Exposure to high concentrations of ambient carbon monoxide in the air may raise the odds of dying from a plethora of cardiovascular conditions, a study published in The Lancet Planetary Health revealed. The scientists noted that the study, which analyzed air quality in various Chinese cities, was consistent with previous European research that demonstrated a link between air quality and heart health.
A team of Chinese researchers carried out a nationwide time-series analysis in 272 major cities in China from January 2013 to December 2015 as part of the study. The research team pooled data from China’s Disease Surveillance Points system to obtain information on the country’s daily cardiovascular disease mortality rates. The scientists also obtained data from the National Urban Air Quality Real-time Publishing Platform to determine the daily carbon monoxide concentrations for each examined city.
The experts then used over-dispersed generalized linear models to determine the correlation between carbon monoxide exposure and cardiovascular diseases, while Bayesian hierarchical models were utilized to attain the national and regional average associations. (Related: Vitamin B supplements found to reverse adverse effects of air pollution on your cardiovascular system.)
The results showed that the total number of cardiovascular deaths in the examined cities were about eight cases per day for cardiovascular disease, three cases per day for coronary heart disease and four cases per day for stroke. The findings also revealed that climatic conditions — such as humidity and temperature — and co-pollutant concentrations were associated with an increased risk of death from cardiovascular causes.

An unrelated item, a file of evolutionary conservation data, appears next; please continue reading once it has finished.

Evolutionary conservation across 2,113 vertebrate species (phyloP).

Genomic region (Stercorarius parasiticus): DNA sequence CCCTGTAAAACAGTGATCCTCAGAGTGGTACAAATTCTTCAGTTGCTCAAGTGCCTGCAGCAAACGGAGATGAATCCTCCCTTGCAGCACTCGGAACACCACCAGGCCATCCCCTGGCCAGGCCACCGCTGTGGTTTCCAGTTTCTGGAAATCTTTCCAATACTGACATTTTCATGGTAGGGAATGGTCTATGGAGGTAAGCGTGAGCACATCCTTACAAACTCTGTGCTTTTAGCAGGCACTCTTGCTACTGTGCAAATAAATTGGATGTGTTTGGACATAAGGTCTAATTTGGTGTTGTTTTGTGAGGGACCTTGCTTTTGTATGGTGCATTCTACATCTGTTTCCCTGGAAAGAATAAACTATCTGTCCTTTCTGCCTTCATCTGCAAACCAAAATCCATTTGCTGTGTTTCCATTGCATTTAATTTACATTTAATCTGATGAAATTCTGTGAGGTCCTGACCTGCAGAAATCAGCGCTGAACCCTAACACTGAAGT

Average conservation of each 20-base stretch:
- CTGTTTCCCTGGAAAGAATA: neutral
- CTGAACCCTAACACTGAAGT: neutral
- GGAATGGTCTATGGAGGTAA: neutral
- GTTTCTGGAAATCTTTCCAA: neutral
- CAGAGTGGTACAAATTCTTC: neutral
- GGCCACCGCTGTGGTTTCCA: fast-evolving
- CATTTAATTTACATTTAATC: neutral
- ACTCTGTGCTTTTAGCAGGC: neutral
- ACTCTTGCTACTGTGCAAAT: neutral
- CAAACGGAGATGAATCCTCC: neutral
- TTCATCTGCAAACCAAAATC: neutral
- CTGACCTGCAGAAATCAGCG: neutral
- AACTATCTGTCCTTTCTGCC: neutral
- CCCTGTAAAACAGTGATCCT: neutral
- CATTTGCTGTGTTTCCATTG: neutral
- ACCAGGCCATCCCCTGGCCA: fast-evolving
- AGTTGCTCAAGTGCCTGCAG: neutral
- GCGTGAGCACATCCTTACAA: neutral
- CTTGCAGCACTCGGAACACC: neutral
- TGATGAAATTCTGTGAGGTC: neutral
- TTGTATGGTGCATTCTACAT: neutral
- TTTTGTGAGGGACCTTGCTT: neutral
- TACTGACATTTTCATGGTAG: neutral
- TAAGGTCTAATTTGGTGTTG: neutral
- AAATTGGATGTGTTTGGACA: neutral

Furthermore, data from subgroup analyses revealed that women, people older than 75 years, and people with low levels of education were more likely to suffer cardiovascular deaths than men, younger people and those with higher education. The findings may hold important implications that may promote the development of stricter government policies on air quality regulation, the researchers said.
“Overall, we found significant associations between short-term exposure to ambient carbon monoxide and cardiovascular disease mortality,” the researchers concluded. “Consistent with the findings of this European study, we found that the associations in our study remained after controlling for simultaneous exposure to other pollutants. Therefore, our findings have important public health and policy implications that might encourage the government to tighten air quality standards to alleviate the adverse health effects of carbon monoxide.”
A study published in 2017 in the journal Scientific Reports revealed that taking vitamin B supplements might mitigate the risk of pollution-induced cardiovascular disease. According to the scientists, the study was the first of its kind to demonstrate that vitamin B supplements change the body’s biologic and physiologic response to ambient air pollution particles.
A team of researchers at the Columbia University’s Mailman School of Public Health recruited 10 healthy, non-smoking volunteers aged 18 to 60 years old as part of the study. The participants were instructed to take a placebo pill for four weeks preceding a two-hour exposure experiment to concentrated ambient PM2.5. The volunteers were then administered vitamin B supplements for another four weeks followed by a repeat two-hour pollution exposure test.
The researchers found that ambient air pollution exposure led to a 150 percent decrease in heart rate, 139 percent decline in total white blood cell count and a 106 percent decrease in total lymphocyte count. However, the experts observed that taking the vitamin B supplements for our weeks nearly reversed all the negative side effects of ambient air pollution exposure in the participants.
“With ambient PM2.5 levels far exceeding air quality standards in many large urban areas worldwide, pollution regulation remains the backbone of public health protection against its cardiovascular health effects. Studies like ours cannot diminish–nor be used to underemphasize–the urgent need to lower air pollution levels to–at a minimum–meet the air quality standards set forth in the United States and other countries,” said Dr. Andrea Baccarelli, chair and Leon Hess Professor of Environmental Health Sciences at the Mailman School.
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